Month: April 2006

Dr. Alan Hall

Dr Alan Hall, who spent his working life as a General Practitioner in Sleaford, Lincs, has died at the age of 85.

He was at Shebbear from 1930 with his younger brother Keith and then entered St Mary’s Hospital, Paddington, as a medical student.

Keith, two years younger, writes: “We were both very happy at Shebbear. Alan was quickly spotted as a high flier. He matriculated at fourteen, then spent three years in the sixth form before he was able to get entrance to St Mary’s Medical School.
“Alan was a very good all-rounder. He was opening bat for the 1st X1 when Don Farley was captain. Her also got his rugger colours as a centre three-quarter.

“He finally went into general practice as Assistant GP in Sleaford where he was to spend the remainder of his medical career.

“He lived a very full and active life and read the Daily Telegraph every day. He wrote his first letter to the Telegraph from the sixth form at Shebbear. If I recall correctly it was about the New Prayer Book.

“He continued to write to the Telegraph all his life, usually about politics, about which he was very passionate.”

Dr Hall died in Lincoln County Hospital on April 2. He leaves a widow and two daughters.

Trevor Ward

Trevor Ward, outstanding Shebbearian sportsman in the early 1950s, has died after a short illness. He was 71.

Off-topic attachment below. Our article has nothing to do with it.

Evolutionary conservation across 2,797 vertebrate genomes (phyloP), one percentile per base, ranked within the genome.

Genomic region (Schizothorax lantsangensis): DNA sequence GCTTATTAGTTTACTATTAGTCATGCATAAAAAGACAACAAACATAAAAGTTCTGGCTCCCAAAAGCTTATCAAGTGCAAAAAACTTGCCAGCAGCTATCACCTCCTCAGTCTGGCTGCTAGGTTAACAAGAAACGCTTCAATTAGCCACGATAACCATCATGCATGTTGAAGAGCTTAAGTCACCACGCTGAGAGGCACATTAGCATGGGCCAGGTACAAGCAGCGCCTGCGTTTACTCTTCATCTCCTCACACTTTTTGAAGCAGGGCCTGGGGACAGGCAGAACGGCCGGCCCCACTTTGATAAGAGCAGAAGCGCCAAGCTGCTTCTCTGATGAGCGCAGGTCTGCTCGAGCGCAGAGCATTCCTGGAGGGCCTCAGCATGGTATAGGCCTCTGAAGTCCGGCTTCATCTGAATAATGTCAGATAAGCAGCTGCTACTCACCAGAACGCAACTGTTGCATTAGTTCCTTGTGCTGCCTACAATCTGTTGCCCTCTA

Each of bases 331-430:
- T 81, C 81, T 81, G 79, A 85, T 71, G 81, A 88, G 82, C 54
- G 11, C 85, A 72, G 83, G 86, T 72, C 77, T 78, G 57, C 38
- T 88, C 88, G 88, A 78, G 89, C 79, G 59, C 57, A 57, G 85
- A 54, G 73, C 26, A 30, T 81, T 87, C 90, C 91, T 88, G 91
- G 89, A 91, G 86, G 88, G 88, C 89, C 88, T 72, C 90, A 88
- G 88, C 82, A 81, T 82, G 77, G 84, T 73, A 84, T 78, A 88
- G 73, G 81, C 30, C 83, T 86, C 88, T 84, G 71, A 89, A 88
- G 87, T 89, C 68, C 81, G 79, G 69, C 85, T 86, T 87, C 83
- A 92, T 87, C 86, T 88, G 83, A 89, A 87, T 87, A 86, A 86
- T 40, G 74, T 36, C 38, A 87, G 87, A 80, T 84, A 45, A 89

After Shebbear, he played cricket and rugby for the RAF, rugby for Dorset & Wilts and Devon, and cricket for Devon in the Minor Counties Championship..

As a left-handed batsman, he formed a formidable opening partnership with Paddy Hipperson. Against Bideford Grammar School in his last season at Shebbear in 1953, Ward scored 105 not out and Hipperson 116. The school declared at 252 for 2.

He trained as a teacher at St Luke’s College, Exeter, and taught for more than 30 years at schools in Paignton.

He had a long association with both the cricket and rugby clubs in the town, scoring more than 1,500 points at fly half for Paignton and was top scorer for 14 seasons.

He was immensely proud of his ability to spot young sportsmen with talent.

One of them was Chris Read who went on to play cricket for England and another, Les Mears, a former pupil, who was picked to play rugby for England recently.

In a tribute, former Test umpire Dickie Bird, who was the cricket professional at Paignton in the late 1960s, said: “I know that helping young youngsters find their way in the sporting world was immensely satisfying for him.”

Old Shebbearian Roger Horrell, with whom Ward played schoolboy rugby for Devon, said: “Trevor was a school hero and immensely popular. Of course, that went with being such a good sportsman, but it owed much to his rather gentle, modest and undemonstrative manner.”

Another OS, author Leslie Scrase said: “I shall always remember Trevor as modest, unassuming, gentle, quiet, good-natured, cheerful, friendly, decent and honest – a man of absolute integrity and reliability.”

The funeral was at Preston Church, Paignton, on April 7.

He leaves a widow Ann, and three children, Rosemary, Joanne and Tim.